I was born and raised in Egypt, so it is definitely a big part of who I am, and also my whole family lives there. However, I would have to say I prefer America considering all the endless opportunities my children now have and the amazing life I am currently living with this family I started all here.
What is the most difficult moment you’ve experienced while being in America as an immigrant?
The aftermath of 9/11 was definitely the worst experience I have had living in America. It was tragic to watch on the news how several people were killed during the event, but walking outside was almost traumatizing for me. I was stared at as if I was a criminal because I wear a hijab. It was frightening to see how people judged me and assumed things about me because of my religion and what I believe. It made me start questioning everything because I always believed America is where everyone is accepted no matter their race or beliefs. I came to a realization at one point that judgements will always be made, but I kept my head high and got through this experience. It was extremely difficult, but I also learned a lot from it.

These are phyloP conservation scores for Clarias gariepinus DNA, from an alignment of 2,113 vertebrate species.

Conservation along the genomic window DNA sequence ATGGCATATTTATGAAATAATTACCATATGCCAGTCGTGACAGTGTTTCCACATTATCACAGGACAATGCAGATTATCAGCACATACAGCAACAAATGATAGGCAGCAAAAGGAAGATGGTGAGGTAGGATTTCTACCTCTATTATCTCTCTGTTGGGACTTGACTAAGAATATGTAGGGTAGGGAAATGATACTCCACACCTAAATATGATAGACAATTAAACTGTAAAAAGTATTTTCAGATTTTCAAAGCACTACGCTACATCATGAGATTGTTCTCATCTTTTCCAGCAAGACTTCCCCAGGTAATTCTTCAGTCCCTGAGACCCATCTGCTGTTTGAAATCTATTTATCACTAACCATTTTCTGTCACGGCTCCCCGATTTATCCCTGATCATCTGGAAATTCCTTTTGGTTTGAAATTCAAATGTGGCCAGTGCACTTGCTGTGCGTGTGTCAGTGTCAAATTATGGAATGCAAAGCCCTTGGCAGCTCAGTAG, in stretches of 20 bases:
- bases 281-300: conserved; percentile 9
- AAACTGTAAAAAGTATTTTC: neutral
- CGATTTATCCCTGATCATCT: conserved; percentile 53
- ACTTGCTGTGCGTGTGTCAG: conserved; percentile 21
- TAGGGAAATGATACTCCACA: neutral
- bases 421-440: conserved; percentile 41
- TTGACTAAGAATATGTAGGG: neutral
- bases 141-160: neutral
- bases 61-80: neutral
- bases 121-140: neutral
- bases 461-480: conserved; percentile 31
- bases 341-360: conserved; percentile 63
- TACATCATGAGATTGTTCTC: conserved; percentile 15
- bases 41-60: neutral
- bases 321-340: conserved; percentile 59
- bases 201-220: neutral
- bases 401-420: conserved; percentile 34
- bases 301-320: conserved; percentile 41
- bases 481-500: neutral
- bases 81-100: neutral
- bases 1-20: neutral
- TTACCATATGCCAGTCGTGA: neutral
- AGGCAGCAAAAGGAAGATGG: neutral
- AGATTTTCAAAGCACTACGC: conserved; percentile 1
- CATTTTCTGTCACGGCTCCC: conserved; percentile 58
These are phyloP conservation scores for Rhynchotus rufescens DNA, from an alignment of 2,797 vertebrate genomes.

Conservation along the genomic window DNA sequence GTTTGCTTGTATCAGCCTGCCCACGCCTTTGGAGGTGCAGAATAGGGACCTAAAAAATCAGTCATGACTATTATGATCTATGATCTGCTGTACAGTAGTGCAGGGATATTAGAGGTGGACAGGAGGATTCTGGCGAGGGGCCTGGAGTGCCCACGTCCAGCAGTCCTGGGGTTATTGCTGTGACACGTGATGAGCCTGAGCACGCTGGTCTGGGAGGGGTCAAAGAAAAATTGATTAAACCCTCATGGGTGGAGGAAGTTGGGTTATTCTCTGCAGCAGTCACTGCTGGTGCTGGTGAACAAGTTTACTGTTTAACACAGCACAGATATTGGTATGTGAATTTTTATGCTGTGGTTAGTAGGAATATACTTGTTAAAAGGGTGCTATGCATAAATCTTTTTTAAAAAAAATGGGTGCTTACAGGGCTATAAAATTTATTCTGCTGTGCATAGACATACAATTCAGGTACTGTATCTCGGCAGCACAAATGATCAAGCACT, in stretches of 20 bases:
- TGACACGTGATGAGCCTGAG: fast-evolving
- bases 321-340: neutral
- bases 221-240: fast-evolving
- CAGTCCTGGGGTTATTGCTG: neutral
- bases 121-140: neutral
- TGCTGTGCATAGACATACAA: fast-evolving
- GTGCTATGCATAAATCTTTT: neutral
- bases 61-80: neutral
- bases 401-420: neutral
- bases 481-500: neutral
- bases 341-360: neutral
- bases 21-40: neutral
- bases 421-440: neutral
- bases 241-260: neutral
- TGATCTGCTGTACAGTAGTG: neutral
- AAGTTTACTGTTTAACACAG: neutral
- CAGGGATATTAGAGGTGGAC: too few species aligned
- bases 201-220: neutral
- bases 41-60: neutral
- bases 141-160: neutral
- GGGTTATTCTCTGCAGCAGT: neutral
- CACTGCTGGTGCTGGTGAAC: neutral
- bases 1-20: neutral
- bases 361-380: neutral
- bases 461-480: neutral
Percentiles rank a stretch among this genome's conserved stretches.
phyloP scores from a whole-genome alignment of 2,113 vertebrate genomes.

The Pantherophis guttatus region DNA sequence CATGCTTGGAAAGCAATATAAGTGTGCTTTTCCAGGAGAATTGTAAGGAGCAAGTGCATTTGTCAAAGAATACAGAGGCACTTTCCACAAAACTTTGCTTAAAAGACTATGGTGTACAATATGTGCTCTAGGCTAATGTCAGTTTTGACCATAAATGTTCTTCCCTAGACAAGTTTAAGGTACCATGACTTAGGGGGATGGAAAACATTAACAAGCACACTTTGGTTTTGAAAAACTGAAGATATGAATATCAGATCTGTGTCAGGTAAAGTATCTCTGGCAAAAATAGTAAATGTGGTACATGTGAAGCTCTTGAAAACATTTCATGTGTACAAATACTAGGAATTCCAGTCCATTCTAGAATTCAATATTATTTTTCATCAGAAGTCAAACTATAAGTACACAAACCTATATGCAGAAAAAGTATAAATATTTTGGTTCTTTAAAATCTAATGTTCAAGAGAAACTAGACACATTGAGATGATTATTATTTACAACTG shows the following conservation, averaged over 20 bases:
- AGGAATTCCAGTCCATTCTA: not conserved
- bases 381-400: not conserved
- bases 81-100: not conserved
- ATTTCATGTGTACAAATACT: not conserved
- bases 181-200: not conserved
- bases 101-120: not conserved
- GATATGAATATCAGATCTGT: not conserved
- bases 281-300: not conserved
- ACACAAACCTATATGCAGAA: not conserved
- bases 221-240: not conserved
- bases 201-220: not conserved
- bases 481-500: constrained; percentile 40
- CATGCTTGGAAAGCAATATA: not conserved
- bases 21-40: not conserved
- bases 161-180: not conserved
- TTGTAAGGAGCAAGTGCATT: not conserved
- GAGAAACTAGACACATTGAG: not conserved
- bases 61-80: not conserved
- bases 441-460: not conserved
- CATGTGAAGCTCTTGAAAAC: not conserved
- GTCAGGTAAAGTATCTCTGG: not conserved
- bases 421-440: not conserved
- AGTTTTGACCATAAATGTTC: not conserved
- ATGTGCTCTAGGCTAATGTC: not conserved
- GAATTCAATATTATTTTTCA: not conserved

Did it take you a long time to feel comfortable walking outside wearing a hijab?
Yes, several months, actually. But as I said before, even though I was scared and uncomfortable, this experience completely changed my attitude and how I view the world.
Amira Elbagoury '21 (BHSEC Queens)